The roots of this book lie in the Visual Studies Workshop, Rochester, NY, where Sally Stein and Gail Rebhan met in the 1980s, discovering their shared interests in feminism and critical modes of thinking and seeing – especially those that involved shades of the comic. They stayed in touch over the course of the intervening decades, Stein pursuing teaching and writing about the history of photography while Rebhan pursued teaching and image-making in various formats, with increasing recourse to text as an integral part of her graphic statements. When Rebhan was invited to show a retrospective at the American University Museum, she invited Stein to serve as guest curator.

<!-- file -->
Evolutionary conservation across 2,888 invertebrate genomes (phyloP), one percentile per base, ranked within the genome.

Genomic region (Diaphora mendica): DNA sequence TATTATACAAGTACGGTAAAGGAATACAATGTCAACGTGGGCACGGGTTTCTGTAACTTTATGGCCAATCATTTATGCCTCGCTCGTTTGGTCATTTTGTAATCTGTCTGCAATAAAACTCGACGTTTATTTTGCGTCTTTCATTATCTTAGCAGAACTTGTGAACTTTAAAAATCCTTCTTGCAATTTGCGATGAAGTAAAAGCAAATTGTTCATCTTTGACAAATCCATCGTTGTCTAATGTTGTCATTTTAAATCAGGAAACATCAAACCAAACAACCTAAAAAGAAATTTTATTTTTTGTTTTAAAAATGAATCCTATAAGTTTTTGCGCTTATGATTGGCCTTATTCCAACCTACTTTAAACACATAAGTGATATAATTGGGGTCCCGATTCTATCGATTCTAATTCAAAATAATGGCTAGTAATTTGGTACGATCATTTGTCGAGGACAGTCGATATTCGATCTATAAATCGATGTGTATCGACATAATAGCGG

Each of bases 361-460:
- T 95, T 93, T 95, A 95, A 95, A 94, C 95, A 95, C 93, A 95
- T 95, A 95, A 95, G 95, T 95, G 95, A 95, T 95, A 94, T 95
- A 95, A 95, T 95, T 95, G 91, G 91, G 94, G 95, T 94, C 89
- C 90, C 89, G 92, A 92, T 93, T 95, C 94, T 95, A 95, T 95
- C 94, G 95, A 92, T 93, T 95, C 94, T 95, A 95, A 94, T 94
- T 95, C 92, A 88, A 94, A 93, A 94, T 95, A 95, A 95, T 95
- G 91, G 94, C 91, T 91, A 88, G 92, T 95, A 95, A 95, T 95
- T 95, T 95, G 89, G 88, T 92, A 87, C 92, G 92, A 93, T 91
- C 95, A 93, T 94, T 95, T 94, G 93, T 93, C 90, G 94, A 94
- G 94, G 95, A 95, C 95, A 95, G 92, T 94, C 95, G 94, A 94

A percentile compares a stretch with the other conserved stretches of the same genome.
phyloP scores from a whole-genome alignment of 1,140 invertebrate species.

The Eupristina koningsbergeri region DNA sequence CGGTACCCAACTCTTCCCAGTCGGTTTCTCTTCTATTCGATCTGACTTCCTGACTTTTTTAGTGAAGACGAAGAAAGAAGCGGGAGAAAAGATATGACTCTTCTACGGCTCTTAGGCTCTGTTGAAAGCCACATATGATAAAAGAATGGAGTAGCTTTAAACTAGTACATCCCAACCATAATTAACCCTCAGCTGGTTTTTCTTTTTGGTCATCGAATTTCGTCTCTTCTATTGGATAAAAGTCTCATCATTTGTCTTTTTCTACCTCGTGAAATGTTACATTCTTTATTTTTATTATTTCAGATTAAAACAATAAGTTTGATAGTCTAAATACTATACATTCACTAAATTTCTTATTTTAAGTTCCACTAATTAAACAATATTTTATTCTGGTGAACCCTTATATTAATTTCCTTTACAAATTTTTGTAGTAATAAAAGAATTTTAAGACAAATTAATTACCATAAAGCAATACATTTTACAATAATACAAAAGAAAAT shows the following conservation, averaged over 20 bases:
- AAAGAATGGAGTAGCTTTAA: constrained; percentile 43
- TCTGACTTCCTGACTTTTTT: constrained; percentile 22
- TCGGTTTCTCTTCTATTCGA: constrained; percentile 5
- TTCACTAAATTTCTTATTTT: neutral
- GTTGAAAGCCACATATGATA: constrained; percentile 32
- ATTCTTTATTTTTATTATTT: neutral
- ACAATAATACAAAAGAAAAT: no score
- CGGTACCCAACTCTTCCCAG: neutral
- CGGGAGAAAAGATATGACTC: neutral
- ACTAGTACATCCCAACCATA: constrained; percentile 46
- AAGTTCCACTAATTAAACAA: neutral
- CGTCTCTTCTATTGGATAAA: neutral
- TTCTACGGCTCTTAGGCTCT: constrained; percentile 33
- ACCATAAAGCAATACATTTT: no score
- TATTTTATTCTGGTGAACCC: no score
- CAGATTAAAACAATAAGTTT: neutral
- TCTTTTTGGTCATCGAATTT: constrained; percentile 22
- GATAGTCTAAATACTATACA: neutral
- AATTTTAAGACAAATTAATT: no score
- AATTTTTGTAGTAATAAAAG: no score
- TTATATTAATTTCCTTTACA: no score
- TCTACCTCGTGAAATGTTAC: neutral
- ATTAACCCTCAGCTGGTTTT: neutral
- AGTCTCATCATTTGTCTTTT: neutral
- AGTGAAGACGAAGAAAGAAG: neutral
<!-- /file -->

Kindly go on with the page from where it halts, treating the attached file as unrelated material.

Led by Stein’s insightful and often humorous commentary, this book charts Rebhan’s unique artistic and political progressions, from early works using serial snapshot photographs to track the repetitive actions of domestic life through to wider-reaching studies of gentrification and inequality her home city of Washington, DC. The publication culminates with her most recent series, which examines the ways her own body bears the marks of time that women especially have learned to fear. Among the incisive, inquisitive, and politically engaged work in this collection, Rebhan’s consistent rejection of photography’s affiliation with stillness and silence in favour of sequence and transformation reveals time itself as the artist’s perennial muse.